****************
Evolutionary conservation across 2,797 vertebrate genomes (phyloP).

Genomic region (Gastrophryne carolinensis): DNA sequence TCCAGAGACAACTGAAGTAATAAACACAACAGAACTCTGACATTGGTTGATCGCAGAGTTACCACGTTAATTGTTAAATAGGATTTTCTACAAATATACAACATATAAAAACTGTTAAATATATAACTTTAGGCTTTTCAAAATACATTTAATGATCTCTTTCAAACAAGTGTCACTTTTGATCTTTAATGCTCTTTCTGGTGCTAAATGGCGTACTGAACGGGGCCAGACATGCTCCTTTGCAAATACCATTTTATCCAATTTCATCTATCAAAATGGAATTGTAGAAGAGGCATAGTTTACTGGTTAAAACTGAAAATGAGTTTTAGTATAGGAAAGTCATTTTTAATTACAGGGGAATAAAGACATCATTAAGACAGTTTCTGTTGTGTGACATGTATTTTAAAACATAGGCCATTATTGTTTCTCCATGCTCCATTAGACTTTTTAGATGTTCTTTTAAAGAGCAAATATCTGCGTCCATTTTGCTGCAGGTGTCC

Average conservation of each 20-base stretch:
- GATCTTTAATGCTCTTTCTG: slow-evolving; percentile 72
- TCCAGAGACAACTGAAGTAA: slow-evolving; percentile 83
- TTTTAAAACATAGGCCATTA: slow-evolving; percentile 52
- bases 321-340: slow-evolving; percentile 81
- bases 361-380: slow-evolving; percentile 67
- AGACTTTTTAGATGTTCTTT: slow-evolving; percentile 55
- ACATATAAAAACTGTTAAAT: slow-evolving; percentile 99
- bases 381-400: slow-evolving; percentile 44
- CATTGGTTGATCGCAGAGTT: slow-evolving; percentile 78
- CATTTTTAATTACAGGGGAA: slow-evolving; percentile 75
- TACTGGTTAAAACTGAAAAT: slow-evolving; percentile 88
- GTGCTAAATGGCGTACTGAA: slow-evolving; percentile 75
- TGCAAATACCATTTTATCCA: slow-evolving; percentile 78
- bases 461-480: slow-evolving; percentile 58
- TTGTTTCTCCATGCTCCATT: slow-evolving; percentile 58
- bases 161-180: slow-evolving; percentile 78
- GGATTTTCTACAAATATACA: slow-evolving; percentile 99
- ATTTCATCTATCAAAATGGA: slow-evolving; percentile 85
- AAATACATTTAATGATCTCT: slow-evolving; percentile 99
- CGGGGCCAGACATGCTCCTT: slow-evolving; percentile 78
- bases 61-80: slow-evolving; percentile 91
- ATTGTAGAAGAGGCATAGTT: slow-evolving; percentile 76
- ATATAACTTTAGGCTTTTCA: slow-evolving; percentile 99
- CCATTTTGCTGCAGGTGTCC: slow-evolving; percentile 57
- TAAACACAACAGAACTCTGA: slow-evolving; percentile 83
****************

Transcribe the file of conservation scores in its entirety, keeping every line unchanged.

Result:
Evolutionary conservation across 2,797 vertebrate genomes (phyloP).

Genomic region (Gastrophryne carolinensis): DNA sequence TCCAGAGACAACTGAAGTAATAAACACAACAGAACTCTGACATTGGTTGATCGCAGAGTTACCACGTTAATTGTTAAATAGGATTTTCTACAAATATACAACATATAAAAACTGTTAAATATATAACTTTAGGCTTTTCAAAATACATTTAATGATCTCTTTCAAACAAGTGTCACTTTTGATCTTTAATGCTCTTTCTGGTGCTAAATGGCGTACTGAACGGGGCCAGACATGCTCCTTTGCAAATACCATTTTATCCAATTTCATCTATCAAAATGGAATTGTAGAAGAGGCATAGTTTACTGGTTAAAACTGAAAATGAGTTTTAGTATAGGAAAGTCATTTTTAATTACAGGGGAATAAAGACATCATTAAGACAGTTTCTGTTGTGTGACATGTATTTTAAAACATAGGCCATTATTGTTTCTCCATGCTCCATTAGACTTTTTAGATGTTCTTTTAAAGAGCAAATATCTGCGTCCATTTTGCTGCAGGTGTCC

Average conservation of each 20-base stretch:
- GATCTTTAATGCTCTTTCTG: slow-evolving; percentile 72
- TCCAGAGACAACTGAAGTAA: slow-evolving; percentile 83
- TTTTAAAACATAGGCCATTA: slow-evolving; percentile 52
- bases 321-340: slow-evolving; percentile 81
- bases 361-380: slow-evolving; percentile 67
- AGACTTTTTAGATGTTCTTT: slow-evolving; percentile 55
- ACATATAAAAACTGTTAAAT: slow-evolving; percentile 99
- bases 381-400: slow-evolving; percentile 44
- CATTGGTTGATCGCAGAGTT: slow-evolving; percentile 78
- CATTTTTAATTACAGGGGAA: slow-evolving; percentile 75
- TACTGGTTAAAACTGAAAAT: slow-evolving; percentile 88
- GTGCTAAATGGCGTACTGAA: slow-evolving; percentile 75
- TGCAAATACCATTTTATCCA: slow-evolving; percentile 78
- bases 461-480: slow-evolving; percentile 58
- TTGTTTCTCCATGCTCCATT: slow-evolving; percentile 58
- bases 161-180: slow-evolving; percentile 78
- GGATTTTCTACAAATATACA: slow-evolving; percentile 99
- ATTTCATCTATCAAAATGGA: slow-evolving; percentile 85
- AAATACATTTAATGATCTCT: slow-evolving; percentile 99
- CGGGGCCAGACATGCTCCTT: slow-evolving; percentile 78
- bases 61-80: slow-evolving; percentile 91
- ATTGTAGAAGAGGCATAGTT: slow-evolving; percentile 76
- ATATAACTTTAGGCTTTTCA: slow-evolving; percentile 99
- CCATTTTGCTGCAGGTGTCC: slow-evolving; percentile 57
- TAAACACAACAGAACTCTGA: slow-evolving; percentile 83